D: Two words: Harm reduction. This applies to alcohol and drugs, but also to any situation where there’s the potential to cause harm. Go in prepared, especially if you’re doing, or plan to do, something new (a new venue, new drug, new people). Manage your expectations and have some idea of what to do if things don’t go to plan, and share that with your friends in advance.
Curiosity did NOT kill the cat, but it did help her figure out how to have the most wonderful night out! Be curious about yourself, your feelings, your emotions, your experiences, and apply that curiosity to how you regard others.
Remember that the welfare worker is there for YOU! Use them, they are trained to be able to manage situations that might have you feeling out of your depth, or unfamiliar. They will always listen to you, believe you, and have your back.
M: It’s hard to say. I think the biggest thing I’ve learnt on the job in terms of welfare, is about who you are visiting Superstore with. I think as an act of self-care and care for others, it is important that you trust those around you and that they have your best interests at heart.
Do you have any advice or tips for folks to consider when thinking about the welfare of others?
D: Your presence has a direct impact on others’ experiences, just as their presence affects you. You don’t need intimate knowledge of a person to be able to tell if they’re inching away from you on the dance floor because they want that little bit of space, or to try and gauge if they want to be speaking to you or perhaps they’d like to be doing something else – just a maintained level of awareness. Celebrate a ‘no thanks’ as much as a ‘yes please’ – welcoming clear consent or non-consent (which is anything that isn’t clear consent!) goes a long way towards everyone having the experience they want, which is the dream, right? We all put our foot in it at times, we all say the wrong thing… be receptive if it becomes clear that you’ve messed up – apologize, check in that everything is okay, and move on. Trust others to trust you!
If you’re struggling to be receptive to others’ signals and boundaries, that’s a good moment to consider whether it’s time for you to stop and rest for a bit, or perhaps to go home, or back to a space where there’s more familiarity. There’s no shame attached making that decision ?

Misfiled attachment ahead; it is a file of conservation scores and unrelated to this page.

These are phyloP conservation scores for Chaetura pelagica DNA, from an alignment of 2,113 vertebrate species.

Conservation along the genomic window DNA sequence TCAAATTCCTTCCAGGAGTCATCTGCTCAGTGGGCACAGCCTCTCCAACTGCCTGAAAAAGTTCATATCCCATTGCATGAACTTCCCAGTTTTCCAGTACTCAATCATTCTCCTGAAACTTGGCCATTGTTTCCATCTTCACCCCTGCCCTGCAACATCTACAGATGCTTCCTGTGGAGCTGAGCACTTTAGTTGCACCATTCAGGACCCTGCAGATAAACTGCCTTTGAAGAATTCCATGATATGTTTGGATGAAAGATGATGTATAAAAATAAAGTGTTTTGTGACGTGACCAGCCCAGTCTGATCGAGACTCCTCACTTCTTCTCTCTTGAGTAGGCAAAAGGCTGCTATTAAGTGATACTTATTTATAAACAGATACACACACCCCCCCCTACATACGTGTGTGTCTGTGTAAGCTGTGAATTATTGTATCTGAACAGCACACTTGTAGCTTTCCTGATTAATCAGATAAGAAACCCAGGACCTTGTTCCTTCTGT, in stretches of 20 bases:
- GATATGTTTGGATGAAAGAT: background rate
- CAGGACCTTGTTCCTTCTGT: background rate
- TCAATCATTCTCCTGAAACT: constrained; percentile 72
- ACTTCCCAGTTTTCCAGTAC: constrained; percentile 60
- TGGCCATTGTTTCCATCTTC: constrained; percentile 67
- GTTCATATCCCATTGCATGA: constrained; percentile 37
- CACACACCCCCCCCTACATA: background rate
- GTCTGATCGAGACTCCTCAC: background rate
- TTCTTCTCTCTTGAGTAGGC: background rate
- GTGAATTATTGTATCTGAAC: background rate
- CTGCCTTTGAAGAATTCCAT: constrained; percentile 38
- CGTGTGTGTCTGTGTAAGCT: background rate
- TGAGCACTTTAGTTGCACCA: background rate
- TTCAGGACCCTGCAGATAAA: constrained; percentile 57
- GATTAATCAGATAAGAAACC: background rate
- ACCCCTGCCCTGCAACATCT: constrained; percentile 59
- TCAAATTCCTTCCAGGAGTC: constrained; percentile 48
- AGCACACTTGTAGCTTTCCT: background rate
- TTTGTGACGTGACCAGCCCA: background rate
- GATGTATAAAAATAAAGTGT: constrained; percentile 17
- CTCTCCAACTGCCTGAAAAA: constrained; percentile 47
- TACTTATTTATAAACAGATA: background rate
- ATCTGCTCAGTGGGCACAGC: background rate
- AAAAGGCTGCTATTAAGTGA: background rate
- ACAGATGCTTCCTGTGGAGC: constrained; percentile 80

M: Care for your friends whenever you are able. For us, once we know that the individual we are looking after is supported by somebody else in the venue or outside of the venue, it is a huge relief for us. This isn’t to say that you should be rocking up with your best friends in the whole wide world or with anyone for that matter. It just means that it is important to feel supported in more ways than just us on the Welfare Team, aftercare is so incredibly important, we can provide after care for sure but we also want to make sure you are mentally, physically and emotionally ok when you get home.
S: Accept that most issues you will face are the result of simple miscommunications – this can help you process things that might upset you. Don’t relish the opportunity to make a scene because this will probably just end up triggering more people around you. If you sense a problem, move vulnerable people away and then discuss how to proceed or come straight to me or any staff.

Sterling by Henri T

Okay, so like, we’ve been talking lots of welfare-y things, but tell us more about you. What’s an obsession you’ve had lately?
D: An obsession… other than welfare?! I have to say my new record player that my friend found on the street that turned out to be in perfect working order (people of Haggerston are wild about throwing things away!). I’ve been having a ball building up my record collection. I now know that every single charity shop has at least one Des O’Connor record. What a treat! I’m always obsessed with tattoos. About 30% of the conversations I have with people in the Superstore toilets are about tattoos! I’m just full of juicy juicy love for all the trans tattoo artists out there, especially Billy Slicks and Jamie Boy King, who have decorated me so beautifully.
M: Hmm, obsession… that’s a tricky one. I am a bit obsessed with Jack Harlow’s new tune, First Class. Give that a listen if you can. I am also a bit obsessed with literally everyone who works at Superstore and all the customers. Everyone is just so nice and welcoming, it was such a shock to see because often there is a feeling of hostility in the nightlife scene, but at Superstore it’s always very chill.
S: Recently, I have been very obsessed with bimbofication and becoming a real slag, basically. I went through a rather wholesome era where I was obsessed with turning these interesting and very intricate draggy looks to the club, and it’s been fun to just strip down, show skin, and shake my ass. Safe to say, it has provided me with many highly pleasurable benefits.
What are some of your favorite community spaces, parties, and resources available to queer folks now?